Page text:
Perhaps nothing better attests to the paramount importance that Reb Yaakov Kamenetzky placed on his wife’s needs than his willingness to break his own minhagim to keep from hurting her feelings. Shortly after his second marriage, Shavuot fell on Friday. The Rebbetzin prepared an elaborate milchig Kiddush including a number of cheese dishes. She was unaware that Reb Yaakov had a family minhag not to eat cheese on Friday, and that he scrupulously followed this mining. His discomfiture must have shown as they  served the Kiddush because she immediately asked, ‘Is something wrong?’ He quickly regained his composure and replied, ‘No, no, nothing. l just wasn’t prepared for such a beautiful Kiddush. As soon as the Rebbetzin left the room, Reb Yaakov turned to three talmidim and asked them to be matir neder (release him from an implied vow not to eat cheese on Friday) so that he could eat the cheese dishes. He explained to them that a heter was appropriate since he would never have accepted the minhag upon himself if he had known that one day it would cause someone else pain. Since it was their first year of marriage, during which a wife is particularly eager to please her husband, he felt that mentioning his minhag then would be perceived as a criticism — even though there was no way that the Rebbetzin could possibly have known of it. At the appropriate time, Reb Yaakov informed his Rebbetzin of his custom of not eating cheese on Friday, which he continued to observe.

Halacha Weekly

Q. Can one rely on a miraculous sign if there is an independent reason to fear danger? [1 YD 10-262-263]

A. Tefilah le’Moshe (3-19, R. Moshe Levi ) writes that  a person who fears that evil will come through some unexpected occurrence (sign) that may happen to him, whether it is for  good (and he does not act on it), or it is not for good (and he refrains from action because of it), it is prohibited for him to rely on this occurrence (sign). He should conduct himself so that his actions oblige him to trust in The Holy One Blessed be He, and conduct himself in the manner that he is accustomed to act on any other day.  However, what happens if the sign is clearly miraculous? What should he do?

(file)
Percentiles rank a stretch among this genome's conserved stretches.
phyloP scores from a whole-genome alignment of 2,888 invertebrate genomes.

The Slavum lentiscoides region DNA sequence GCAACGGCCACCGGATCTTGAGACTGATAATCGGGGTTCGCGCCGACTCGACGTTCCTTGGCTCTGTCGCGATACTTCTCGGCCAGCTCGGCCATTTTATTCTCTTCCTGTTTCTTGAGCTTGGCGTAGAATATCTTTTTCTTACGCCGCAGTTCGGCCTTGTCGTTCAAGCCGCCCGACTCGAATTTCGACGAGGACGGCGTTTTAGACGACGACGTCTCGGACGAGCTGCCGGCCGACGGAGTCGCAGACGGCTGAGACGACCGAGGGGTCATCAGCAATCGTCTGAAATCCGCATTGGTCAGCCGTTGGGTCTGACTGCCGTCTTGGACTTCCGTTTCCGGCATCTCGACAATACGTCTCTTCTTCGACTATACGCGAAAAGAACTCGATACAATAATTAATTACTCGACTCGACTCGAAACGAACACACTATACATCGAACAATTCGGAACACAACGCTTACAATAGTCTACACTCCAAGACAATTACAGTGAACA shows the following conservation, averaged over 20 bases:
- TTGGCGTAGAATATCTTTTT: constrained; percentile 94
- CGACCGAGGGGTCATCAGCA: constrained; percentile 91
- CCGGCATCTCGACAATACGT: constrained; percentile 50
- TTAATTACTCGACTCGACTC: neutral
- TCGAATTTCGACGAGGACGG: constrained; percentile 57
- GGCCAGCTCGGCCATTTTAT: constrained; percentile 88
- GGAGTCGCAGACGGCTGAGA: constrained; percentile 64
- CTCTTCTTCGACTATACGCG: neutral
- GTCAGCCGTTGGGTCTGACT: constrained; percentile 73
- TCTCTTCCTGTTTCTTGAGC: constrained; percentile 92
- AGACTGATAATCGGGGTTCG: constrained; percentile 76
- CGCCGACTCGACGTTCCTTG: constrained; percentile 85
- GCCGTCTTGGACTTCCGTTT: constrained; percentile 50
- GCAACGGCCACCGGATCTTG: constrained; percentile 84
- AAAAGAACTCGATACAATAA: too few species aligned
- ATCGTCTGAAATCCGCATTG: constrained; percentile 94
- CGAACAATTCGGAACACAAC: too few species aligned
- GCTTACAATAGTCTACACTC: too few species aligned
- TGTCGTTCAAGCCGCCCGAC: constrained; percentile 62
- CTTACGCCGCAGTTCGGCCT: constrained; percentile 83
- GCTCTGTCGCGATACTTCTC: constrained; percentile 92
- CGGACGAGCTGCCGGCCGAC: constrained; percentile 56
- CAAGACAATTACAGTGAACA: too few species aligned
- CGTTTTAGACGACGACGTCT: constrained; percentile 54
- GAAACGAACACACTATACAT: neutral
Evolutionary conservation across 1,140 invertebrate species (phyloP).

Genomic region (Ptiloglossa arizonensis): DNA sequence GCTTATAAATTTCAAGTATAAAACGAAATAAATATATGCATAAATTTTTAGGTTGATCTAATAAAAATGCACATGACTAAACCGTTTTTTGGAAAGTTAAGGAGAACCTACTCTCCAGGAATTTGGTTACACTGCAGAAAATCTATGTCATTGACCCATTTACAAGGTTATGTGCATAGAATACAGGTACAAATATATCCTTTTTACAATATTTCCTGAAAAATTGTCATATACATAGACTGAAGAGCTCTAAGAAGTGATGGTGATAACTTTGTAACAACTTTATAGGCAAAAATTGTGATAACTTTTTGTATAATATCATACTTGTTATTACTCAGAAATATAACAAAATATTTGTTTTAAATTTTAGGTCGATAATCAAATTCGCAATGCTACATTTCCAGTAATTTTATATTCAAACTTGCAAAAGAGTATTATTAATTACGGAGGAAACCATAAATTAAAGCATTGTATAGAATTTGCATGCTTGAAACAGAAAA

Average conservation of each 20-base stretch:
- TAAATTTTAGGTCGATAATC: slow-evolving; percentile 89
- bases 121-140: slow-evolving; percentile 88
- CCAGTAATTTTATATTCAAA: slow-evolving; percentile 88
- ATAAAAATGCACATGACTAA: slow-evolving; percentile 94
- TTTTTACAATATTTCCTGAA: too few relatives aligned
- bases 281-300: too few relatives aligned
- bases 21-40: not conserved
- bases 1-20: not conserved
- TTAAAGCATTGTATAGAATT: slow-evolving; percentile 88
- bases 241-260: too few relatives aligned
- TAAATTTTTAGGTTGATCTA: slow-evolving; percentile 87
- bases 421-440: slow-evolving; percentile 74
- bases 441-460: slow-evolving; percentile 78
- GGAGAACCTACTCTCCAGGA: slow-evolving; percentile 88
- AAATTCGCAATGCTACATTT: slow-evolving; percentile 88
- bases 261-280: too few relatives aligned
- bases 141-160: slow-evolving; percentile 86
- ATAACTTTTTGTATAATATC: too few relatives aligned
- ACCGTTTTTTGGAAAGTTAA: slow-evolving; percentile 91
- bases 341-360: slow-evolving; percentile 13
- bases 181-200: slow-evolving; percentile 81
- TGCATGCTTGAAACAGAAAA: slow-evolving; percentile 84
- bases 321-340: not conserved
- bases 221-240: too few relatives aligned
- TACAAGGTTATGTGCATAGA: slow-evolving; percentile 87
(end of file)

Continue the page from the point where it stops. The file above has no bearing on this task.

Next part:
Tefilah le’Moshe  (there) says that if a miraculous occurrence happens and he does not conduct himself according to the sign (simon) alone,  but he responds by adding to the sign (or occurrence) other additional reasons to act [in the manner which the sign indicates] in addition to the sign (simon), then it is permitted [to take action in accord with these additional reasons].

For example, Chashukei Chemed (Pesach  308,  R. YitzchokZilberstein) brings the following case:  A person has tickets for travel [to some destination] and a miracle occurs and the tickets are destroyed by fire. Is it permitted for him to refrain from traveling or is there a suspicion [in refraining from going on the trip] of [transgressing the prohibition of] Nichush (Divination)?  He concludes  that if the occurrence occurred to him in a miraculous way there is [actually] a concern for him and therefore it is permitted to suspect that the miraculous sign has substance. (However, this is only the case if only the tickets for the travel were burnt, and nothing else which clearly indicates a miraculous sign of Divine origin has actually occurred to him.)